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ASUU Rejects Payment Of Half Salaries To Members


(AFRICAN EXAMINER) – University teachers yesterday rejected the incomplete salaries paid to them by the Federal Government, saying it violated labour laws.

ASUU President, Prof. Emmanuel Osodeke, stated this in a statement after a National Executive Council (NEC) meeting.

He argued that his members were not casual workers but intellectuals who cannot be paid on a pro-rata basis.

The meeting began on Monday and ended early yesterday

Osodeke said NEC noted with dismay that paying academics on a “pro-rata” basis, like casual workers, was unprecedented.

The union leader was silent on whether they would embark on another strike.

He called for understanding as ASUU continues to pursue a positive resolution of the “avoidable” crisis legally.

The statement reads: “ASUU suspended its eight-month strike on 14th October 2022, in obedience to the order of the National Industrial Court and in further consideration of intervention efforts of well-meaning Nigerians, including the Speaker of the House of Representatives, Rt. Hon. Femi Gbajabiamila.

“The action of the union was a display of manifest trust in the judiciary and other institutions and organs of government to always put national interest above all other considerations.

“This, we believe, as a union of thinkers, intellectuals, and patriots, will not only aid the process of amicable resolution of the crisis but will also set the tone for smooth industrial relations between Government and Nigerian workers at large.

“Unfortunately, the response of the government towards ASUU’s demonstration of trust was the so-called ‘pro-rata’ payment for 18 days as the October 2022 salaries of academics thereby portraying them as daily paid workers!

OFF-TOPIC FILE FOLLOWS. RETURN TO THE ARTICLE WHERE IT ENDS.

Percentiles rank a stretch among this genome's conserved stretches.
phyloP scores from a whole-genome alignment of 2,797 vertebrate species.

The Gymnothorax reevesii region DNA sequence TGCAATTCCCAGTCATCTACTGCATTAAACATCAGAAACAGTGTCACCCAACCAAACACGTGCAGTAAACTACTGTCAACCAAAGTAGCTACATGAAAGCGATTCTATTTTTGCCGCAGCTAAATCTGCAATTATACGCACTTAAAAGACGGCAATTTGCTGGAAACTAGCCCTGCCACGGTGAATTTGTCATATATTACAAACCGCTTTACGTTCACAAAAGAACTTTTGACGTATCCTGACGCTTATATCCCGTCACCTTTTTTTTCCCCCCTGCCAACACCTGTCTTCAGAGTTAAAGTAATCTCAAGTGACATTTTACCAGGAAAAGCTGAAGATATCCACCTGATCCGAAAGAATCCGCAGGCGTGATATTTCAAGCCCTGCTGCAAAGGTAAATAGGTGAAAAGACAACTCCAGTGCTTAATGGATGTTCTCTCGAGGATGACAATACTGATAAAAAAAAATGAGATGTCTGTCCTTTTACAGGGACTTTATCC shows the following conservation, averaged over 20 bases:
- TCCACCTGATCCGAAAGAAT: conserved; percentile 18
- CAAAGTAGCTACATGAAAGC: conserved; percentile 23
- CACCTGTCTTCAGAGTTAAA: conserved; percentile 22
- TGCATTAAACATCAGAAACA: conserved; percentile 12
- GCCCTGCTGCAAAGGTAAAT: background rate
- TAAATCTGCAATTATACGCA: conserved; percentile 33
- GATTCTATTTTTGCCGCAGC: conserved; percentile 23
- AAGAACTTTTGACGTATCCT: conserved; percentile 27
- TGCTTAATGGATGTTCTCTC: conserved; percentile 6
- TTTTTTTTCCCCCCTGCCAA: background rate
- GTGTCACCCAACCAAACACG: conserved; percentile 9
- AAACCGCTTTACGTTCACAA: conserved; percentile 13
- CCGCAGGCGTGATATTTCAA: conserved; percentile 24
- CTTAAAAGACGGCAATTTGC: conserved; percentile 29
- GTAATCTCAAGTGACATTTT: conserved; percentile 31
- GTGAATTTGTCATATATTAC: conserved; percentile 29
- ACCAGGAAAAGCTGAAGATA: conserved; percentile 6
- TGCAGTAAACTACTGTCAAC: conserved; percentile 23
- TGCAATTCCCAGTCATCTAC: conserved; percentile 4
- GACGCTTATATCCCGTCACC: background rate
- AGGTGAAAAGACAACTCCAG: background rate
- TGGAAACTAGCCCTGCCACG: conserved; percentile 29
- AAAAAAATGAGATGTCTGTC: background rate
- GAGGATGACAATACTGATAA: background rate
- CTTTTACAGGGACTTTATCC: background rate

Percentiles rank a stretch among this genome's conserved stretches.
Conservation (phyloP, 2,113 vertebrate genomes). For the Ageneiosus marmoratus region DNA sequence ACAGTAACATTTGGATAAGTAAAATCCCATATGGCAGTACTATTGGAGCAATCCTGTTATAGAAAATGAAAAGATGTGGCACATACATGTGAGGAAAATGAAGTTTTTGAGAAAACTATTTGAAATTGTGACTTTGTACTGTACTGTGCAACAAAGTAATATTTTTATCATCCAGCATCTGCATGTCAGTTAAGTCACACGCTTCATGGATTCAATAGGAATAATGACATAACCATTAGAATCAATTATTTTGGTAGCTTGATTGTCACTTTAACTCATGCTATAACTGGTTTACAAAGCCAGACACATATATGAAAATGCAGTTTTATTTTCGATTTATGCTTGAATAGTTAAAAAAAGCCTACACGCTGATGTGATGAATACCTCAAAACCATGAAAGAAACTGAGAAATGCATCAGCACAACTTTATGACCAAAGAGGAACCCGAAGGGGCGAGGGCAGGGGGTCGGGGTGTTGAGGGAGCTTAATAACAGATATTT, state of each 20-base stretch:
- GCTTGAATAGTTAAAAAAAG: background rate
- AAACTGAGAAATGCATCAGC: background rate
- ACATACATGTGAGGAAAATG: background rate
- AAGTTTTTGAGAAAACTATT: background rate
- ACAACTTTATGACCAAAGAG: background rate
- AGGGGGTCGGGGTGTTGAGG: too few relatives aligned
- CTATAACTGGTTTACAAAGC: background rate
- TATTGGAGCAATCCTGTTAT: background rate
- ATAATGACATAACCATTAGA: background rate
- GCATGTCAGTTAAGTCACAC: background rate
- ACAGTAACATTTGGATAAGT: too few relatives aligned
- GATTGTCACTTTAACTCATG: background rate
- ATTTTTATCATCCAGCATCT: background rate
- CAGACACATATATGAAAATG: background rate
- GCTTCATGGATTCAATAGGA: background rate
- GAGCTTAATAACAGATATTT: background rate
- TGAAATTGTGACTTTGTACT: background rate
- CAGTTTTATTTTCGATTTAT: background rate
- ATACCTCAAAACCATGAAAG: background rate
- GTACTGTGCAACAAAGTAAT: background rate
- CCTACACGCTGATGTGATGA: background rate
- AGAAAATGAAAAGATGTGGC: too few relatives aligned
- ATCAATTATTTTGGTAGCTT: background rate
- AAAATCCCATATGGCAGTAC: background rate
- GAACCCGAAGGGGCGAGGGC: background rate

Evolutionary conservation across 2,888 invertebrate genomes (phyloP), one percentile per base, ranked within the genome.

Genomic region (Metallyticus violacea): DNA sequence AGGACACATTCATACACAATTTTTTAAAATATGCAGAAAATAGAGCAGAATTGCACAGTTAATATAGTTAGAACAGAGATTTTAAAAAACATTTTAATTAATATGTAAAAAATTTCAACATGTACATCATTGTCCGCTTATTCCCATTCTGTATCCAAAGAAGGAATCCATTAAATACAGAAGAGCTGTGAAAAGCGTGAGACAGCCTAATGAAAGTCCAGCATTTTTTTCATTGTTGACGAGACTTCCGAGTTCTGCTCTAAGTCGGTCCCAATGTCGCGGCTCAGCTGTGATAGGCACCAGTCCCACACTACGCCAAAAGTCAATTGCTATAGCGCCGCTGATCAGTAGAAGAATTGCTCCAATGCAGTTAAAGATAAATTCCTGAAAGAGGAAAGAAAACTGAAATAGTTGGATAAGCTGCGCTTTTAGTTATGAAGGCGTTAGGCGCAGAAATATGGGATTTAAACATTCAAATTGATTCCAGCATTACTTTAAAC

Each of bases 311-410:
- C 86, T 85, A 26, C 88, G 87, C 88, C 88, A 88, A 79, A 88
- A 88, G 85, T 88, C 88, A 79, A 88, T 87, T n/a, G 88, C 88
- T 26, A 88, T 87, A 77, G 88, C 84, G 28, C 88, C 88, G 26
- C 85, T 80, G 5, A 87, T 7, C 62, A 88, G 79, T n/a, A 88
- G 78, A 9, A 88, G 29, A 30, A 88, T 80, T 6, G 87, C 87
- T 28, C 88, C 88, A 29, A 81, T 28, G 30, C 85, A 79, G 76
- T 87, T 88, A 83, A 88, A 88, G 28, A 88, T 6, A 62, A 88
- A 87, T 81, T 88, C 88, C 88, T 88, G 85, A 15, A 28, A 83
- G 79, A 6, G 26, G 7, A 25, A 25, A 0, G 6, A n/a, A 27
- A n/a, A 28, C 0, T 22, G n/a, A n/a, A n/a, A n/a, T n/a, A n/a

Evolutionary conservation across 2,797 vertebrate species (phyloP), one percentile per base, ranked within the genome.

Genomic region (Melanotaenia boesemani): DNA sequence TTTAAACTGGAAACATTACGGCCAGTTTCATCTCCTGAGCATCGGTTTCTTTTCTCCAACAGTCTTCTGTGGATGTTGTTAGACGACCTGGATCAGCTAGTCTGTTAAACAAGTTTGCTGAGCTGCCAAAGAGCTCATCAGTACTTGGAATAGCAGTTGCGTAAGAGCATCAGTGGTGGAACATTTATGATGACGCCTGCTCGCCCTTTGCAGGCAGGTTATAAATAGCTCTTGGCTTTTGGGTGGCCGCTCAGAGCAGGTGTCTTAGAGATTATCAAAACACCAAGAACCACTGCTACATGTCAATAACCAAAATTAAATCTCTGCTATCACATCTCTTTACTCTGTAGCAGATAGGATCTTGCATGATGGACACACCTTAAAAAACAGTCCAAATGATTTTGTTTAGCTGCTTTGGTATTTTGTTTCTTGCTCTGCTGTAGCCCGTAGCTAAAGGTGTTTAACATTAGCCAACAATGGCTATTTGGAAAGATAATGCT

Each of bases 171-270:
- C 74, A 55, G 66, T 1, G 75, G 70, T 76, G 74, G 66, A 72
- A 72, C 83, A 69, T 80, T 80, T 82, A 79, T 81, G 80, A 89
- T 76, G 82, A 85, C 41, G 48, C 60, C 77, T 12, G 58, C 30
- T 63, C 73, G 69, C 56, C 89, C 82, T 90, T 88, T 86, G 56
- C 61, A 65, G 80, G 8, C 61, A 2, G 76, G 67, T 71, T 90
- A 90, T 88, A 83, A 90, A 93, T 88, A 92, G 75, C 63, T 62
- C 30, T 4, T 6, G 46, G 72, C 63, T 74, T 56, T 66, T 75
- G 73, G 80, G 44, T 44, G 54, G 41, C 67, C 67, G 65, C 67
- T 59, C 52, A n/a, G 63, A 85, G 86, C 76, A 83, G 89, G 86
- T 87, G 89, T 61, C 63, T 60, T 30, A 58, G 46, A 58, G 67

“This is not only an aberration but a contravention of all known rules of engagement in any contracts of employment for academics the world over.

“At an emergency meeting of the ASUU’s National Executive Committee (NEC), held on Monday, 7 November 2022, the Union deliberated on developments since the suspension of the strike.

‘NEC noted with dismay that paying academics on a ‘pro-rata’ basis, like casual workers, is unprecedented in the history of university-oriented labour relations and, therefore, condemned this attempt to reduce Nigerian scholars to casual workers in its entirety.”



ASUU hailed members for their “perseverance in the face of untold hardship and unwarranted provocation by some notorious agents of the ruling class”.

The statement added: ”NEC further appeals for the understanding of Nigerian students, parents and other genuinely concerned individuals and groups while the union continues to pursue positive resolution of this avoidable crisis within the ambit of legality without compromising the interests and welfare of Nigerian intellectuals.”

Head of Press and Public Relations, Federal Ministry of Labour and Employment, Mr Olajide Oshundun, had explained that pro-rata salary was not the same as half salary.

“They were paid pro-rata according to the number of days they worked in October,” he said.

“You cannot pay them for work not done. Everybody’s hands are tied.”

Also yesterday, Vice-Chancellor of the University of Jos, Prof Tanko Ishaya, pleaded with lecturers who are yet to return to the classrooms to do so.

Some of the lecturers opted to teach from home after citing financial constraints.

The institution’s ASUU chapter said on Friday that its members would not return unless they are paid in full.

The VC urged the Federal Government to reconsider its “no work no pay policy” as the work of the academic staff was beyond teaching and included research and community service.

He appealed to the chapter to be considerate.

Ishaya said: “I appeal that ASUU allows academic activities to go on while further negotiations with the government on payment of withheld salaries continue.

“We have asked these students to resume; it will be traumatic to ask them to return home again having spent eight months at home already.”


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